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21 Sep, 2021 11:09

State loans may be on the table for Britain’s energy companies as gas prices surge, but minister refuses bailouts for ‘failure’

State loans may be on the table for Britain’s energy companies as gas prices surge, but minister refuses bailouts for ‘failure’

Britain’s business secretary has reiterated his unwillingness to bail out ailing British energy companies as gas prices threaten to put more out of business, but he says state loans may be used to help customer absorption.

Speaking to Sky News on Tuesday, Business Secretary Kwasi Kwarteng said that while between five and eight smaller energy companies would normally leave the market every year, the figure was likely to be much larger in 2021. 

Kwarteng stated that the government would not be rushing to aid failing firms with bailouts, suggesting the companies had adopted flawed business models. “I don’t think we should be throwing taxpayers’ money at companies which have been, let’s face it, badly run,” he said.

A number of these companies have been badly run… I don’t want there to be a reward for failure.

Asked if state-backed loans were an option, the minister said there were lots of options on the table. He noted that it costs a lot of money for a firm to “absorb up to hundreds of thousands of customers from another company that’s failed,” adding that there may be a state loan to help in this instance.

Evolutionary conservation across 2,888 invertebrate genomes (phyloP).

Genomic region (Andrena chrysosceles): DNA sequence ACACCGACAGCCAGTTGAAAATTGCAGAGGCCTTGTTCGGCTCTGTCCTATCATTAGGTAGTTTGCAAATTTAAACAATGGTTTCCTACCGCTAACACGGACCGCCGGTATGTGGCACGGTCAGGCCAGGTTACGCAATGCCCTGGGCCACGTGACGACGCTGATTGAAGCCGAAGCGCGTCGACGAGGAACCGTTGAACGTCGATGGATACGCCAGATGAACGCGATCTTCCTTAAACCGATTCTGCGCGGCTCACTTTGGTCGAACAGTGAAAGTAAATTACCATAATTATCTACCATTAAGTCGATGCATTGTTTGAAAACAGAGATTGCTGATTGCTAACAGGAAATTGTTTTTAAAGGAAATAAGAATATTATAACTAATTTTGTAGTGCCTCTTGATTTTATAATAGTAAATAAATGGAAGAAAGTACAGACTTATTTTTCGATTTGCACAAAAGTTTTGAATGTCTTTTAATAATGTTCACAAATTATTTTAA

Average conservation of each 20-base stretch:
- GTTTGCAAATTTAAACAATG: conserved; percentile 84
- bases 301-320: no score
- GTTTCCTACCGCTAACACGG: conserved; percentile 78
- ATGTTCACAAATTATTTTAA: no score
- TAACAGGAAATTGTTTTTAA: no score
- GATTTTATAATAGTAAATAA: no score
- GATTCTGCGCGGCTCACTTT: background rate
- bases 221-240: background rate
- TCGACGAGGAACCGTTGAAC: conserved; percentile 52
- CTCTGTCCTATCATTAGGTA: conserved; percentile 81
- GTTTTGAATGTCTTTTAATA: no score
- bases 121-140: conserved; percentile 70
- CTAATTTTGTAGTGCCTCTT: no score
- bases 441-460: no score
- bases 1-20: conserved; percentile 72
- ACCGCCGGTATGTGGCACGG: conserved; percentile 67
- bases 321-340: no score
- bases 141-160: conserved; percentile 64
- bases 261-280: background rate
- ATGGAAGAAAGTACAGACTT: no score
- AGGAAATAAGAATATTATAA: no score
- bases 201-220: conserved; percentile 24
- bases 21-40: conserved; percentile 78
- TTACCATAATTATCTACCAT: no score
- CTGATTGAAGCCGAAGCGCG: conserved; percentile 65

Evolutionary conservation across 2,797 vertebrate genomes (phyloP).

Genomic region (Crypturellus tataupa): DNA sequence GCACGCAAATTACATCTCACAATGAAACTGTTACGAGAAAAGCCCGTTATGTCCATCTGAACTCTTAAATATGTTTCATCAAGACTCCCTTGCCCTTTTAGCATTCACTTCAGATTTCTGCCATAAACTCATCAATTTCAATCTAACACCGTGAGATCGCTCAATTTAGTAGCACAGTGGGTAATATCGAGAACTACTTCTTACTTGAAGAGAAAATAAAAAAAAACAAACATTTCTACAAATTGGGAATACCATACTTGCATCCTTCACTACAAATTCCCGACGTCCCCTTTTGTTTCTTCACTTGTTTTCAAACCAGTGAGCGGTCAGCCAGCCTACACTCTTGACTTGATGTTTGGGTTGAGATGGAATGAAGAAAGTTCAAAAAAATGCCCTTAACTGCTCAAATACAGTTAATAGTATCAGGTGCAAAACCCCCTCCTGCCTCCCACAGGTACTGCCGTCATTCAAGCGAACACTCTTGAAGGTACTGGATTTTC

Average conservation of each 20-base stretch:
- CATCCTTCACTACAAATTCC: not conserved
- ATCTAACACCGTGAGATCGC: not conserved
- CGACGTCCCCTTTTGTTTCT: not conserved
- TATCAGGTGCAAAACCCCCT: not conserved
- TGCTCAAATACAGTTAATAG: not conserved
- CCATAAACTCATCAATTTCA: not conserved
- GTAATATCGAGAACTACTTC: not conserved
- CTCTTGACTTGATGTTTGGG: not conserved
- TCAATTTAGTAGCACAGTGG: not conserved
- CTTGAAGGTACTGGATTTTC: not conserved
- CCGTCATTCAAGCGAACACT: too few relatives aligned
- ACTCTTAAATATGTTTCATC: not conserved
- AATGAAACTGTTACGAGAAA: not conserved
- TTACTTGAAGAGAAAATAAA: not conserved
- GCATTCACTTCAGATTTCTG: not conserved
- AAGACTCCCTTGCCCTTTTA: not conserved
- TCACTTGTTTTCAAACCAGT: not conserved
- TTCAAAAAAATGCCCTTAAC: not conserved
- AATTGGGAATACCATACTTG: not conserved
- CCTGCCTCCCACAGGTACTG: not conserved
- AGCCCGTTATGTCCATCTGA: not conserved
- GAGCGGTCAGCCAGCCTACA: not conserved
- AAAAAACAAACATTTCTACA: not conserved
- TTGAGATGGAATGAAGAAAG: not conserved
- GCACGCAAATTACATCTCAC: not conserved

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Britain’s larger energy firms have called for government support with taking on customers of failed energy companies. One source told Sky News that each new customer would be costing the firm nearly £500 a year. Kwarteng said that customers moving to a new energy provider after their last one failed should be able to get a tariff similar to their previous one.

Soaring gas prices on the international market have strained the British energy sector, which had seen a number of new players enter the industry in recent years. While a number of firms have already gone out of business, others are now in deep trouble.

On Monday, Kwarteng dismissed talk of any economic consequences because of gas shortages.

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